5.An otherwise healthy employee is refusing to come into work and is unable to work from home. Does the employer have an obligation to pay this employee?

Subject to exceptions for certain industries, an employee may refuse to work when he or she has reason to believe that the physical condition of the workplace is likely to endanger himself or herself.

For an employee to refuse work, he or she must first make a claim that he or she has reasonable grounds to believe the workplace is unfit or reasonably dangerous place to work. Workers are entitled to be paid regular wages for at least the initial investigative process.

An employer is then obliged to investigate the complaint and potentially resolve the issue. During this initial investigation, the employee is entitled to continue to be paid. The full scope of this process is beyond this article, but we want to highlight that a refusal to work should be addressed by employers quickly and with the help from legal counsel to ensure compliance with the OHSA.

If the employee is off work for a statutory protected leave, the employer is not obligated to pay the employee his or her regular wages, apart from continuing benefits, subject to any requirements in the relevant employment contract.

6.Can employees take a leave of absence due to COVID-19?

Employees may take many types of statutorily protected leaves under the ESA. Two of the most common leaves of absence are pregnancy leave and parental leave.

The ESA also provides for sick leave, critical illness leave, emergency leave and family caregiver leave, each of which may apply in the present circumstances to particular employees.

Recently, the emergency leave provisions were amended by the Legislature of Ontario, broadly extending the employees protected under this leave and the circumstances under which such leave may be taken.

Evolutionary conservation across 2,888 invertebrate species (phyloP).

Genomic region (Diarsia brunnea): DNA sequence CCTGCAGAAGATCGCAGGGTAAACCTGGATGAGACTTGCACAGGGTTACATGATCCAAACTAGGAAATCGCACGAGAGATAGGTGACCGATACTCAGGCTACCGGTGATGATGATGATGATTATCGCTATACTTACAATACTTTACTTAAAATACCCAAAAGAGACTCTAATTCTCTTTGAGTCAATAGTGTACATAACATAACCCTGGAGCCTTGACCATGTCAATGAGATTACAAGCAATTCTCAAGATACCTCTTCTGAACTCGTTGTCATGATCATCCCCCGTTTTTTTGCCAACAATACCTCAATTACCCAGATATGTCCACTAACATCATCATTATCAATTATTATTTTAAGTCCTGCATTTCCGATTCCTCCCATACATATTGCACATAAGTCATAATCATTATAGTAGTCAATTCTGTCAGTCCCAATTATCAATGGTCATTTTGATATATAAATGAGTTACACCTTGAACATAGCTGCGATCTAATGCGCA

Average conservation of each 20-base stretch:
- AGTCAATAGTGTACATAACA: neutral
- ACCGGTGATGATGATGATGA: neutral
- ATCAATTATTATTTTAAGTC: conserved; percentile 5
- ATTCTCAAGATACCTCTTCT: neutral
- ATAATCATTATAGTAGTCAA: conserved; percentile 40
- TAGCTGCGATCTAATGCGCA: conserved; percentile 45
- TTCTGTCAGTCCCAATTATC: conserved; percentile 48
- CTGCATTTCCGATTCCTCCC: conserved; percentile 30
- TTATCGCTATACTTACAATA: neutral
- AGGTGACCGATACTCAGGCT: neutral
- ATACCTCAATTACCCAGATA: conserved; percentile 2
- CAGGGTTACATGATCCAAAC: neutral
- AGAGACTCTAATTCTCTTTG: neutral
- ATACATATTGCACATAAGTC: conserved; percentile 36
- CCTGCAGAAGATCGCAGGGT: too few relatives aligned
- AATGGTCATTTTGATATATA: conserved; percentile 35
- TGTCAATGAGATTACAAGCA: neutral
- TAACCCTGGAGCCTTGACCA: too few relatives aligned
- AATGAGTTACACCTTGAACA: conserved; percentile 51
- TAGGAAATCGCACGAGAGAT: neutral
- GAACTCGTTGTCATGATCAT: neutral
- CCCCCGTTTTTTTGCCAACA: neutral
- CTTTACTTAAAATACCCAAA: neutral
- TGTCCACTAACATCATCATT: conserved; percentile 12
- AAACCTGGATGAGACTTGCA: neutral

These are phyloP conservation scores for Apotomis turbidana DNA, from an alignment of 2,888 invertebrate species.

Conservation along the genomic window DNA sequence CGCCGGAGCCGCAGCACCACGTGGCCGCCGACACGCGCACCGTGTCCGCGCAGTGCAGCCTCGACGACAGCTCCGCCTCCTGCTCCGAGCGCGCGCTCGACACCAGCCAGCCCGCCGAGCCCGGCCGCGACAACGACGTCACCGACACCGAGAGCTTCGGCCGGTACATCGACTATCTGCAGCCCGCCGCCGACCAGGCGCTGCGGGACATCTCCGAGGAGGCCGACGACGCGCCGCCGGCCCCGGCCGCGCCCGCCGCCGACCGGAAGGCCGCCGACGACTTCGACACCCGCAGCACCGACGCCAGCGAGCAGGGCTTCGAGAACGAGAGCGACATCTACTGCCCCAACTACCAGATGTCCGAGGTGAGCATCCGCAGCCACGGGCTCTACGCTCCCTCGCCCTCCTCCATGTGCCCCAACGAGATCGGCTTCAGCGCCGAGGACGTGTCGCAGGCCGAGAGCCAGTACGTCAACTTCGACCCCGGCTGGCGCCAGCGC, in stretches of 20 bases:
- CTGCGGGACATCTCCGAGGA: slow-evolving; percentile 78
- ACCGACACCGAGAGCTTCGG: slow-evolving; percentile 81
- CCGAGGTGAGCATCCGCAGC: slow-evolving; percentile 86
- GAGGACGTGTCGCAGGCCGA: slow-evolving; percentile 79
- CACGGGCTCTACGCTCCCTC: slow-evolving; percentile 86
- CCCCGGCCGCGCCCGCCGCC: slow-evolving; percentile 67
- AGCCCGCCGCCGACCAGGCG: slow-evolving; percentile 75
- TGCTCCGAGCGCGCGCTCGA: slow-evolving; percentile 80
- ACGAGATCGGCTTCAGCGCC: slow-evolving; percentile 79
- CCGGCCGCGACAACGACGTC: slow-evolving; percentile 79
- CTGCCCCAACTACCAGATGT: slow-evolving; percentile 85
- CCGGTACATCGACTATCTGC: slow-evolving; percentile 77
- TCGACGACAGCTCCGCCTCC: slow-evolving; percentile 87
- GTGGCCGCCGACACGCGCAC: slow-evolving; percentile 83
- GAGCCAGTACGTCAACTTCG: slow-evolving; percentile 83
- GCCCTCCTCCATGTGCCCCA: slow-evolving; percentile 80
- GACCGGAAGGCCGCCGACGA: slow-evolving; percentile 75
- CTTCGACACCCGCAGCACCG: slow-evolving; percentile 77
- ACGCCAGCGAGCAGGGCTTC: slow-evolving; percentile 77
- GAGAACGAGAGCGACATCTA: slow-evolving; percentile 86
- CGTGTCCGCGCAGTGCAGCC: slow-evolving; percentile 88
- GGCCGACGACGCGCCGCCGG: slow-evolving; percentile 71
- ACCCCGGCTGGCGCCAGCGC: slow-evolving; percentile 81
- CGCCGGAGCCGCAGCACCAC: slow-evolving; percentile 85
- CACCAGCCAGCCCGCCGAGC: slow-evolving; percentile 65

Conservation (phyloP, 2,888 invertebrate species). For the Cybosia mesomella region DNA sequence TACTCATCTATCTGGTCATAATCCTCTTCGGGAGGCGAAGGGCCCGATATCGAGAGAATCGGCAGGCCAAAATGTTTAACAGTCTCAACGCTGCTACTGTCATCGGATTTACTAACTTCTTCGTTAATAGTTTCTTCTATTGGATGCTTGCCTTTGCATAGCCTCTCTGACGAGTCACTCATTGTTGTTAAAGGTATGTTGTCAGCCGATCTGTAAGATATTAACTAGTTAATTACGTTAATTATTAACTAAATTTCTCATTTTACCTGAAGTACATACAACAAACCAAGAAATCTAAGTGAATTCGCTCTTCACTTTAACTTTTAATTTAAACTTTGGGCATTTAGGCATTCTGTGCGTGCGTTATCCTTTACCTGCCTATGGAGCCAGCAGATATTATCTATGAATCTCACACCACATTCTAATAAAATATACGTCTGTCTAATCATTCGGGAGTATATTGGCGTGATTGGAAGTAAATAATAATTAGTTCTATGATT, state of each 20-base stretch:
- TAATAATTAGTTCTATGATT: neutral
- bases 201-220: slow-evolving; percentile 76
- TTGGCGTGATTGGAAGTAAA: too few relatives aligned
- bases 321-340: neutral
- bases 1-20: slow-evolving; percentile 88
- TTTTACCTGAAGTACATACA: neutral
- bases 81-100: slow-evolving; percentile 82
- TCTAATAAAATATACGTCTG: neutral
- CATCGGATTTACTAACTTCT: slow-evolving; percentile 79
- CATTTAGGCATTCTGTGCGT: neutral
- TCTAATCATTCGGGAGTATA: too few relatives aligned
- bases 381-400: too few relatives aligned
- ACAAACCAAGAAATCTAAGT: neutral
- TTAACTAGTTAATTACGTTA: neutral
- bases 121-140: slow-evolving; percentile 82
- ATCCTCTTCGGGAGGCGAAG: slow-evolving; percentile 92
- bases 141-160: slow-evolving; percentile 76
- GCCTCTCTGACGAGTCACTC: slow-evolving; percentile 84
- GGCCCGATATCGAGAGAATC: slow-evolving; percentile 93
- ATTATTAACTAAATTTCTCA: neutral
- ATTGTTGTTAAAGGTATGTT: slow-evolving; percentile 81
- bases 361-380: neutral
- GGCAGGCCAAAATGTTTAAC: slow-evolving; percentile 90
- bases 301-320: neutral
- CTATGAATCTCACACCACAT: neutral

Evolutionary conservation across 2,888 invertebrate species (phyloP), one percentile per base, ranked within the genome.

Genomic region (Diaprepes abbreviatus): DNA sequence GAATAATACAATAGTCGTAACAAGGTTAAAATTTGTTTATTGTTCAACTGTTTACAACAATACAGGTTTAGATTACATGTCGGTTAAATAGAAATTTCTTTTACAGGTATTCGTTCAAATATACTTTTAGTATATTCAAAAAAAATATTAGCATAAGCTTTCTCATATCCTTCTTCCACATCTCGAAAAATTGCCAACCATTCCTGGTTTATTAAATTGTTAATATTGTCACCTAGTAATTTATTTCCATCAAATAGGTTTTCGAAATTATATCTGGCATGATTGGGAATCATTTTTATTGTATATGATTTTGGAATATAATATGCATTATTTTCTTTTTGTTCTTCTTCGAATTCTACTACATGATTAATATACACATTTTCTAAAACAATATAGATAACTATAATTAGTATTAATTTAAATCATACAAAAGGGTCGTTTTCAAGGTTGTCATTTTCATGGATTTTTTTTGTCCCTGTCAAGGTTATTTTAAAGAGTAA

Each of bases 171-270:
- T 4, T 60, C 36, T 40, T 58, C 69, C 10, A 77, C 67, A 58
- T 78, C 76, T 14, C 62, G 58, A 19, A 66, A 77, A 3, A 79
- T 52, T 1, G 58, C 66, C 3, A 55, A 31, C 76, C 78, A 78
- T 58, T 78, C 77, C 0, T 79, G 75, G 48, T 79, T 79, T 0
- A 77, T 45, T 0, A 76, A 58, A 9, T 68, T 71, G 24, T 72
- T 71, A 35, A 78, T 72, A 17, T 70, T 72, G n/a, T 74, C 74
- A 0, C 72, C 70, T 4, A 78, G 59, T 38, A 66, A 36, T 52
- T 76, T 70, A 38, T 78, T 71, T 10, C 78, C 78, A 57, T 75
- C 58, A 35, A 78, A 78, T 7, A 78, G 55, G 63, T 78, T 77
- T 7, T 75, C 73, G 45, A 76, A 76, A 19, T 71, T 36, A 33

Please note, all leaves of absence are unpaid. However, employees have the right to return from leave to the same position (or similar position if that position is no longer available) and at the same rate of pay. Further, an employee’s benefits must be continued during a leave of absence, provided the employee continues to make his or her contributions.

Typically, notice and in some cases, doctor’s notes, are required to be submitted by employees prior to taking a leave of absence. However, under the present circumstances, it may not be strictly necessary to provide a doctor’s note.

As a reminder, a Record of Employment (ROE) is required to be issued when an employee experiences an interruption of earnings and will generally be required when a leave of absence is taken.

7.An employee is sick and/or has had contact with someone who has COVID-19. Should this employee be allowed to come to the office? If not, is he or she entitled to pay?

Sick employees or employees who have had contact with a person with COVID-19 should be required to remain home. As mentioned above, employers have an obligation to provide a safe workplace for their employees. Sick employees should be advised to take a statutory protected leave of absence if they deem it necessary and be directed to obtain any sick-leave benefits available to them under the employer’s benefits plans, if applicable.

Whether the employee is entitled to pay depends on each situation. If the employee is capable of working from home, he or she should do so and should continue to be paid. If an employee is not able to work from home, then the employer should analyse factors such as whether the employee was recently travelling, employment agreements and alternative work.

There will certainly be situations where requiring an employee to stay at home without pay will be reasonable, but this will depend on the facts.

8.When can an employee who was previously sick return to the office?